The Commonwealth Bank has lodged its submission to the Senate Standing Economics Committee’s Inquiry into the Economic security for women in retirement.
In the submission, CBA commends the Senate for highlighting the important issue of gender inequity in retirement savings in Australia, and makes a number of policy recommendations to help bridge the gap.
Annabel Spring, Group Executive Wealth Management said: “The Commonwealth Bank Retire Ready Index, released in August 2015, found that single women are significantly less ready for retirement than single men and couples.
“Single women only have 47 per cent of what they need for a comfortable retirement (according to the ASFA Standard and including the Age Pension), compared with 78 per cent for single men and 98 per cent for couples. Women aged between 60 and 64 are even worse off, with only 36 per cent of what they need for a comfortable retirement, compared with 62 per cent for single men of the same age and 84 per cent for couples.
“Having not enjoyed the long-term benefits of compulsory super, single women in their early 60s are well short of the standard for a comfortable retirement. Retirement for many people is a time of great possibility but it is also challenging, particularly for women. Women typically earn less than men, are more likely to be the primary care giver for young children or ageing parents, and retire earlier. All these factors impact on their earning potential and their savings for retirement, and given women continue to have longer life expectancy than men this creates a real barrier to equity for women in retirement.
“The combination of lower financial literacy, lack of confidence in financial capabilities and challenges in the workplace means that women may be prevented from retiring comfortably. We believe that a package of complementary superannuation and non-superannuation reforms is necessary and we look forward to working with the Committee to develop options,” Ms Spring said.
Recent research by Colonial First State Global Asset Management (CFSGAM) found some women (aged 35-49 who are non-advised) have a lesser propensity than men to invest in growth assets such as equities. This differential has been maintained even as equity markets and general investor sentiment recovered after the global financial crisis.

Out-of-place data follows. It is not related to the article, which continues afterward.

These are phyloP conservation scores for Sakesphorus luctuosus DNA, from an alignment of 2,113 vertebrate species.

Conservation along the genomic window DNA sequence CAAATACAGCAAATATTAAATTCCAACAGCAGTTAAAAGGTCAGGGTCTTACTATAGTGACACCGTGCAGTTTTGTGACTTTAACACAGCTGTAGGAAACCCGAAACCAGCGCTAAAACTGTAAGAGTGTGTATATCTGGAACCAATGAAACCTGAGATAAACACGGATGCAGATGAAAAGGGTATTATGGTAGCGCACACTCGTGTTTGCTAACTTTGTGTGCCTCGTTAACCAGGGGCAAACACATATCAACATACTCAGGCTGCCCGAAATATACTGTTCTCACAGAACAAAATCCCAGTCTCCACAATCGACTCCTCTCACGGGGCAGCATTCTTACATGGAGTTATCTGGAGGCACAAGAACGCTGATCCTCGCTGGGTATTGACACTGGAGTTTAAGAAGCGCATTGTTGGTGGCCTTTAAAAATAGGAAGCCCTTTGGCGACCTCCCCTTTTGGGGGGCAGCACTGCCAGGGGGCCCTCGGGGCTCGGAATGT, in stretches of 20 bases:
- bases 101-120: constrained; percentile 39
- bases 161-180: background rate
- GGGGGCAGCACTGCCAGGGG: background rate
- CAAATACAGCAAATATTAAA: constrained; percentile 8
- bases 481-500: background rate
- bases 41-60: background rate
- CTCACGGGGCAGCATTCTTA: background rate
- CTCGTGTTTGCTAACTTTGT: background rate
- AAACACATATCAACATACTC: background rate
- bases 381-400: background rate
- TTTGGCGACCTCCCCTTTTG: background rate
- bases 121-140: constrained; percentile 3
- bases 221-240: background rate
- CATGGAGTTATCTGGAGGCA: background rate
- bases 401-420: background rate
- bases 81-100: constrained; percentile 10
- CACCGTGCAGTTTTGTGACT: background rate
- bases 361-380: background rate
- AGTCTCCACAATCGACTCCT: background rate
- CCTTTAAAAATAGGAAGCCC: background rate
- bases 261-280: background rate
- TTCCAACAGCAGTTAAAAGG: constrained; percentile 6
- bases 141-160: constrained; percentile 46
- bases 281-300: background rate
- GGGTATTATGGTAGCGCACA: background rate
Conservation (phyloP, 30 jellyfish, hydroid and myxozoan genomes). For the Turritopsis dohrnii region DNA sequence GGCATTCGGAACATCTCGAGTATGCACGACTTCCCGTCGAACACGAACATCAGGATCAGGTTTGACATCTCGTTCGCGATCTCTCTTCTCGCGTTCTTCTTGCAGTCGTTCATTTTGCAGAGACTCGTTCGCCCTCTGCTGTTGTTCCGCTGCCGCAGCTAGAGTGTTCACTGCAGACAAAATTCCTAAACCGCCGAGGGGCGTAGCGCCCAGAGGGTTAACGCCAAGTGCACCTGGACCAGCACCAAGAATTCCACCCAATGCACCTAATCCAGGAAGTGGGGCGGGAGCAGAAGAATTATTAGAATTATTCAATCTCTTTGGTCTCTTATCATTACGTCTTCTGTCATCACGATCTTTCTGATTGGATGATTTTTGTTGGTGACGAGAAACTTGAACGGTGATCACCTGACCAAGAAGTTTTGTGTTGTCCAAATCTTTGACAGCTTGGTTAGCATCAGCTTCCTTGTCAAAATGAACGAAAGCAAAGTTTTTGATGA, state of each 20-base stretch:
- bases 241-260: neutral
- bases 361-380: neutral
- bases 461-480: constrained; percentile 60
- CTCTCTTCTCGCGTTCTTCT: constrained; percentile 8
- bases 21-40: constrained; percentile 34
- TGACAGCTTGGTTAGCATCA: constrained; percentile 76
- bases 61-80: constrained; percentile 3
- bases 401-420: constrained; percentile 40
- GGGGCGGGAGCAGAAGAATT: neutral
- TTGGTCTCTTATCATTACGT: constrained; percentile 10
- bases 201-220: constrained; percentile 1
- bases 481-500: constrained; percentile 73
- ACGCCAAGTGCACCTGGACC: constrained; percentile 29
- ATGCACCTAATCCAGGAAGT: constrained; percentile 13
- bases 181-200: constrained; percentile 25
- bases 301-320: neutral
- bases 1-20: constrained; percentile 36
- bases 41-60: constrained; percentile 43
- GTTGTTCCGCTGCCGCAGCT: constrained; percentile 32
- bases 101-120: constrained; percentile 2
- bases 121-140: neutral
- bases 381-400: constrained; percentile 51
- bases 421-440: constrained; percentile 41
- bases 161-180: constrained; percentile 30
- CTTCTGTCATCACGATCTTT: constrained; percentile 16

Belinda Allen, CFSGAM Senior Analyst, Economics and Market Research said: “This lower appetite for risk is important when placed in the context of lower super balances and the gender pay gap, which has widened post-GFC, and lower financial literacy, in general, compared to males.
“As women already face retirement with average superannuation balances which are substantially less than their male counterparts, an aversion to higher risk investment strategies holds them back from the opportunity of achieving the higher long term returns available from growth assets.”
The Bank’s recommendations for policy improvements include modifying the concessional contribution caps to allow individuals with interrupted work patterns greater flexibility in applying their caps; introducing consistent tax deductibility for financial advice; extending the Federal Government’s Paid Parental Leave scheme to include superannuation payments; and continuing to implement the National Financial Literacy Strategy.
The submission also points to CBA’s efforts to help bridge the retirement savings gap, such as our parental leave scheme, commitment to financial literacy, and education programs for our people in understanding and meeting women’s unique financial needs.